Can you cut costs through better grazing management?

The answer, as field studies prove, is a definite 'yes'. We look at the pros and cons of different grazing systems and show you how to get the best from your grazing. Learn more…

Grazed grass: the cheapest feed on the farm

Numerous studies show that the cheapest and most efficient way to use your grass is to let your animals do the harvesting – by grazing. The table below comes from a study undertaken in the UK. It compares the costs of a range of forage options. Grazing is a clear winner.

Management tips to improve your grazing

Good grazing management takes time, but it's valuable work that easily repays the effort you put in. For beginners, this article is a great place to start.

Grass is nature's answer to the grazing habit. Most grasses have evolved to withstand grazing by locating their growth points at or near ground level. After defoliation, the growing points quickly spring into action. For a herdsman, the big challenge is to reduce the variability of growth and feed intake because they lead to variations in animal performance.

When grass growth is at its most vigorous, usually in the spring, a new leaf is produced every four to five days. At peak growth, a plant can replace all three leaves within two to three weeks. At the other end of the scale – in mid-winter when growth is at its slowest – it can take 30 days to produce one new leaf. The best time for grazing is when the plant is at the two-and-a-half-to-three-leaf stage.

The rate of growth depends on a range of factors including soil temperature, light, water, and nutrient availability. When managing grass it helps to know how much growth you can expect at different times of the year, e.g. <10kg DM/ha/d (dry matter per hectare per day) in winter or >40kg DM/ha/d in spring.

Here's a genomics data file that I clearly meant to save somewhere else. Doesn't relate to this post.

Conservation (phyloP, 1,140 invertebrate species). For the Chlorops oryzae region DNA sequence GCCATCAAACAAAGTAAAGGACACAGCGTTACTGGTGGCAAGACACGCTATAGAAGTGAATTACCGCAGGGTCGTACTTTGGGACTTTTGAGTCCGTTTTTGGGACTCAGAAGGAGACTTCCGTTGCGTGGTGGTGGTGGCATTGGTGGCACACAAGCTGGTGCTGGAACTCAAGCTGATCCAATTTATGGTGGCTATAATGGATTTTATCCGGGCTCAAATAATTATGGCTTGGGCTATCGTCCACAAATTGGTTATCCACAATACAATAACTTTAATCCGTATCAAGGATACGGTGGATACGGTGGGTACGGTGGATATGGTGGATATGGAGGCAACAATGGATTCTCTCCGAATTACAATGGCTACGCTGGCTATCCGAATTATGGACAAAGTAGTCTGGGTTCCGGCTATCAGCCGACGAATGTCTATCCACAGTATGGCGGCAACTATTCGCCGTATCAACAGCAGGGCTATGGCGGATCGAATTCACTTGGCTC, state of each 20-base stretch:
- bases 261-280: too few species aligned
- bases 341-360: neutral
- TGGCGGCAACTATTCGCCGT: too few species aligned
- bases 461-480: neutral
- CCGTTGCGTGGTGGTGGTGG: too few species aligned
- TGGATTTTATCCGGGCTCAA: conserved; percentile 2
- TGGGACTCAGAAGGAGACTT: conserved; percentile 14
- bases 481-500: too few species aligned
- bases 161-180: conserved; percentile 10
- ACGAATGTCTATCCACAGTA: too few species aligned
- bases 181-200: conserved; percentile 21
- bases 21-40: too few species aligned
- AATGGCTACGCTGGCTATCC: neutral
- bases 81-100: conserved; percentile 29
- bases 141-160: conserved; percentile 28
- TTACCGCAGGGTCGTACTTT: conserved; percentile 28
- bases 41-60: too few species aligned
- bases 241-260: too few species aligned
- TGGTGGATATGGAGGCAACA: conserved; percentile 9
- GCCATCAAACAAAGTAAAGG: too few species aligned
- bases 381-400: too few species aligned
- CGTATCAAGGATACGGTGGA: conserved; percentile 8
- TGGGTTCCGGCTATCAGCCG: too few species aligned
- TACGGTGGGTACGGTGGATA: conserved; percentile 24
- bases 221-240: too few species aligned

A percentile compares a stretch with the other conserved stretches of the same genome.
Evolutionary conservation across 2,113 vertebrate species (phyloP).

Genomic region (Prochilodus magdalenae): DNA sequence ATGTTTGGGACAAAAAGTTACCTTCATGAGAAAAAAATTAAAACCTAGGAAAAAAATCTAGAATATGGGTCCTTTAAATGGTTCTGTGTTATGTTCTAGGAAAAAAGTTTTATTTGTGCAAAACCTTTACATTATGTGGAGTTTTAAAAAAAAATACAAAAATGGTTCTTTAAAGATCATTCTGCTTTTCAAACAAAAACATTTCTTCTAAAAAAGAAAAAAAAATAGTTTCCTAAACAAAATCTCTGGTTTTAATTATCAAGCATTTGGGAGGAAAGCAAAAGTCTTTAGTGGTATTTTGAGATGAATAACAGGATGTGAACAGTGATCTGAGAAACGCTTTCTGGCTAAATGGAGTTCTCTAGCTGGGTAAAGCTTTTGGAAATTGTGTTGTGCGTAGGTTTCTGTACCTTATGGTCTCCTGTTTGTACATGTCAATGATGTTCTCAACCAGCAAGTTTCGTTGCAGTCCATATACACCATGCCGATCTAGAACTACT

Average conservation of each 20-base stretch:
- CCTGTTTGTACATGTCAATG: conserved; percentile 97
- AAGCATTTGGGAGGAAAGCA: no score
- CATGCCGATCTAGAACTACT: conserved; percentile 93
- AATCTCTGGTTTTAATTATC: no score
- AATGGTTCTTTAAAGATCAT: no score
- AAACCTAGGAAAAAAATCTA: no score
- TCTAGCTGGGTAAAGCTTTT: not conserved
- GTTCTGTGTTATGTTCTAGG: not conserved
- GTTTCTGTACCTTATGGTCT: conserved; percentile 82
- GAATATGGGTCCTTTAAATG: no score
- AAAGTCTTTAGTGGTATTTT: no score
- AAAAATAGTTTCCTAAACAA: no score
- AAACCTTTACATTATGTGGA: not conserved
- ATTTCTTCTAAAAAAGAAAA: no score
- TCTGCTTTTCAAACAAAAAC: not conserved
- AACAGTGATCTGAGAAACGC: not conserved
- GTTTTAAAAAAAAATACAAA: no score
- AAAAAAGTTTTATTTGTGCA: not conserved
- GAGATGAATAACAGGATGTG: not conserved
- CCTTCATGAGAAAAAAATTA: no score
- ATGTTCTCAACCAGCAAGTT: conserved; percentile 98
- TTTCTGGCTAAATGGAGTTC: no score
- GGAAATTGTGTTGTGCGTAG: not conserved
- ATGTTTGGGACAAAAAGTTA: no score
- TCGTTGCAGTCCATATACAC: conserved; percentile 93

Use every blade for feed

Never let your grass go to waste. Full utilisation is the key to successful grassland farming. Your herd should turn every blade you grow into milk or meat.

Good grazing management maximises your utilisation. For example, if you can prevent plants reaching the fourth leaf stage and dying, you reduce wastage and the build-up of unproductive thatch at the base of the sward.

Monitor your sward heights

Monitoring sward height is a useful way to increase utilisation. It's all about comparisons – between the grass heights in several fields or between the heights in the same field over consecutive weeks. By plotting heights over time you see how your fields perform in comparison with each other – and then you can set yourself some sward-height targets.

There are no hard and fast rules for achieving your target heights. Every farm is different and, since weather is unpredictable, flexibility is key. A single strategy will not suit every farm. For example, you might practise set stocking with your cows and calves early in the year, then switch to a paddock system for your growing cattle. Maximising grassland production is a balance between utilisation, yield, and management input.

Grazing systems

Set stocking

Animals have unrestricted access across a wide area throughout the grazing season.



Low management input

Low capital costs

Can work well if sward-height targets are maintained

Lower forage yield

Can be difficult to maintain grass quality and an even sward height

Uneven manure distribution

Lower utilisation due to trampling

Weeds can build up

Rotational grazing

Stock moves around a small number of fields – movements based on sward-height, grass-cover targets, or a fixed length of time in each field.



Higher productivity than set stocking

Allows the pasture to rest and regrow

Can extend the grazing season

More even manure distribution

More fencing required and water provision increases cost

Forage production and pasture utilisation are not optimal

Paddock grazing

Livestock moves frequently through a series of paddocks – movements based on measured grazing heights or grass covers.



Highest forage production and use per ha

Provides very high quality feed: 11–12ME

Higher stocking rates can be sustained

More even manure distribution

Weeds can be controlled through grazing

Reduced need for conserved forage by extending the grazing season

Requires careful monitoring of forage supply

Initial costs of fencing and water provision may be high

More management intensive